Managing disease and restoring health involves assessing the whole person to understand the nature of the imbalance. If you are only prescribed medication without looking at your diet or your lifestyle then the condition will only be masked over rather than tackled at the source.

What is Psoriasis?

Psoriasis is a chronic skin disease that generally appears as patches of raised red skin covered by a flaky white buildup. Although the exact cause is unknown, psoriasis is believed to be related to faulty signals sent by the body's immune system. These signals accelerate the growth cycle in skin cells, which pile up on the surface when the body can't shed them fast enough.

Psoriasis is not contagious no one can "catch" it from another person. It has a genetic component that makes certain people more likely to develop it, but often an external or environmental "trigger" is necessary to make psoriasis appear. These triggers may include emotional stress, injury to the skin, some types of infection and reaction to certain drugs.

Psoriasis of the Scalp
In scalp psoriasis, areas of the skin grow much faster than normal and form red, scaling patches. Psoriasis is a problem only because it itches and can be unsightly. It is not contagious. Although it is not dangerous, scalp psoriasis can be persistent and difficult to treat.

Psoriatic Arthritis
Psoriatic arthritis is a specific type of arthritis that develops in approximately 23 percent of people who have psoriasis. The disease can be difficult to diagnose, particularly in its milder forms.

Stress can trigger or aggravate psoriasis in some people. Therefore, practices that promote relaxation and stress reduction is a good idea for people with psoriasis.

The best diet is the one that makes the individual feel the best, because people with psoriasis benefit from a healthy lifestyle and eating habits, just like everybody else. Many people report that certain foods either aggravate or improve their skin.

Further advice on Neem for Psoriasis
Neem oil is probably the best product currently available for treating psoriasis. It moisturizes and protects the skin while it helps heal the lesions, scaling and irritation. Experiments and reports from patients with psoriasis have shown taking neem leaf orally combined with topical treatment with neem extracts and neem seed oil appear to be at least as effective as coal tar and cortisone in treating psoriasis.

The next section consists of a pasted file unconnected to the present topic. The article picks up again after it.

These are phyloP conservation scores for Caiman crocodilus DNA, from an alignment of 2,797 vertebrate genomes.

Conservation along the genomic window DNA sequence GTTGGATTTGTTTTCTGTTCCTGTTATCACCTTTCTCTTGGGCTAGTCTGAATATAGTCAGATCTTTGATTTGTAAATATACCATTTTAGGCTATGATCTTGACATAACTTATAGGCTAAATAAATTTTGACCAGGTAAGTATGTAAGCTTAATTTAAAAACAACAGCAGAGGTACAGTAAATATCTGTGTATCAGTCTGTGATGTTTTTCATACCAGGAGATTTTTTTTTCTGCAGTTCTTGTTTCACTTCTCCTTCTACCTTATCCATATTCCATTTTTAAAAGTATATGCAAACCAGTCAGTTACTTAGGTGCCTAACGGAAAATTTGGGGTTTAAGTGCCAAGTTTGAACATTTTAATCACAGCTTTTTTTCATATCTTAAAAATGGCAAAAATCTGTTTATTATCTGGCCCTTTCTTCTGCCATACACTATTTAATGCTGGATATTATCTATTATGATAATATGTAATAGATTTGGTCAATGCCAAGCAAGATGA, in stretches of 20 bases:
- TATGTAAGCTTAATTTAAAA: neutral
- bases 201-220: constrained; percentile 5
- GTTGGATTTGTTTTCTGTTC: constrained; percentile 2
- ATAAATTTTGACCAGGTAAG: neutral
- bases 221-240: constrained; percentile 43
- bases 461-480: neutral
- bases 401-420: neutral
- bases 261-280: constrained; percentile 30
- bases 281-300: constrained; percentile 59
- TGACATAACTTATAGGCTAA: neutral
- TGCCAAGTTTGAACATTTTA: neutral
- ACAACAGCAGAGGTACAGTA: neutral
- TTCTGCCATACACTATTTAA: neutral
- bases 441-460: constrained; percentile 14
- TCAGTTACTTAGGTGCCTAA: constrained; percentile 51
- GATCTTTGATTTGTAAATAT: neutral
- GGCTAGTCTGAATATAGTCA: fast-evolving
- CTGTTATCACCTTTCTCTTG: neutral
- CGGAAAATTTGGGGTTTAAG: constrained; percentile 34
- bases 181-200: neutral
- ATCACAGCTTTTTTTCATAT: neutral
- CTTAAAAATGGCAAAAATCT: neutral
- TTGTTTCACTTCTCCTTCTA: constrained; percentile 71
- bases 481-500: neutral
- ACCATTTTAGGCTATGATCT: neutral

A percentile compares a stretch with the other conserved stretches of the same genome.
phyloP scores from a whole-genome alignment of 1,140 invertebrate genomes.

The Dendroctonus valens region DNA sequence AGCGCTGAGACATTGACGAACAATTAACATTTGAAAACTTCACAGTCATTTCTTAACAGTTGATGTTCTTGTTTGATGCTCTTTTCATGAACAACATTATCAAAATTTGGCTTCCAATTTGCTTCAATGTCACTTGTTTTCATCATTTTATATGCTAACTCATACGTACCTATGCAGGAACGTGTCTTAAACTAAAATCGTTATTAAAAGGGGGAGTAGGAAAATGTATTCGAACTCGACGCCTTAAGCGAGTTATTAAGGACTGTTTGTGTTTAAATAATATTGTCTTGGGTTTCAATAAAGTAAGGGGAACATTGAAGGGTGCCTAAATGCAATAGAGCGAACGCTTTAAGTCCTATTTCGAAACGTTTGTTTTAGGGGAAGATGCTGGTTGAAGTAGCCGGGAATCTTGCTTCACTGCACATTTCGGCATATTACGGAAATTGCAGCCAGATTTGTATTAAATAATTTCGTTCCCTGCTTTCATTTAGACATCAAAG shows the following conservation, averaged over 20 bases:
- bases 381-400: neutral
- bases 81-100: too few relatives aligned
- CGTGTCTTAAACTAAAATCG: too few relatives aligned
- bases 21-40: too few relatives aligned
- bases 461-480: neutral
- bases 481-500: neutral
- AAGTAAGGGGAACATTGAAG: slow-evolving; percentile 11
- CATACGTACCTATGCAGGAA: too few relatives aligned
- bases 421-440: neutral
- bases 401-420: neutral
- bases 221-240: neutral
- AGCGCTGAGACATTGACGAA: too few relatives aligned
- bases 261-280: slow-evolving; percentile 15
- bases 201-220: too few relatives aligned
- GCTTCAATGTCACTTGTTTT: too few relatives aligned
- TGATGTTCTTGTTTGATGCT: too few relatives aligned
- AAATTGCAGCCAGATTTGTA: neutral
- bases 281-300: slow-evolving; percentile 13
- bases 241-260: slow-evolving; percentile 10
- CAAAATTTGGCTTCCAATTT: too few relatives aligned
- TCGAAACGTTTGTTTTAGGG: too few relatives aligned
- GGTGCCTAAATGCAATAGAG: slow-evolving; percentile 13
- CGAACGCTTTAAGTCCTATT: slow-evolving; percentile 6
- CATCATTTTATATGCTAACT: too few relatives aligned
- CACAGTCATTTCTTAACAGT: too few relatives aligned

In a case study a patient with severe psoriasis was given neem three times a day and the skin treated with Neem mixed in coconut oil. The treatments lasted less than three months, stopped the itching, redness and continued to improve the condition of the skin for the duration of treatment. The final result of the treatments was the complete disappearance of the signs of psoriasis. They produced no noticeable side effects.

Anecdotal reports indicate that improvements are faster when the areas treated with neem are also exposed to sunlight.

Washing the skin with a neem soap (shampoo if the area is sensitive) to remove dead cells and to kill bacteria is a good first step in the process of treating psoriasis. To soothe the skin you can add twenty neem leaves to the tub before turning on the hot water and soak in the neem filled water. After patting dry, apply a neem-based cream or lotion to the troubled areas. To enhance the effectiveness, oral doses of neem leaf work internally to produces quicker results than topical creams alone.

The usual treatment for psoriasis involves either coal tar or cortisone. Coal tar products are messy and smell, and cortisone can thin the skin after repeated use. Neem has neither drawback.

Topical applications of neem are easy and inexpensive, and since it is usually oil or cream based, neem helps to lubricate the skin. There are no unpleasant smells or stains on clothing, and its antibacterial and anti-viral compounds help prevent infections. It also can be used for extended periods of time without side effects.

Neem can also take the place of oral medications and injections that may have strong side effects or cause liver damage or birth defects. It is perhaps the best and safest alternative for treating psoriasis.

Neem Special Pack

Research Articles

Neem and Dermatitis

A Study on the Role of Neem, Haldi,
Sajina and Garlic oil (Nutriderm oil )
in Pyoderma and Infective Dermatitis
Sadhan Kumar Ghosh

Seventy cases of pyoderma and infective dermatitis were studied. These included, as control, 10 patients who applied 1% gention violet only. Other 60 patients (30 impetigo, 20 infective dermatitis, 10 falliculitis & furuncle) were treated with application of Nutriderm oil for 2 weeks 83% of impetigo, 75% of infective dermatitis and 50% of folliculitits and furuncle were cured after 2 weeks of treatment, free of side-effects. Neem, Haldi, Sajina and Garlic oil (Nutriderm oil) in judicial combination can act as an inexpensive substitute for topical antibiotics and corticosteroids....READ

NeemWell Creams, Lotions Oil, Leaves and Shampoo
are safe for topical use on all age groups.
Neem leaf capsules should not be given to
anyone under the age of 14
Our products are to support healing,
not to replace a practitioner.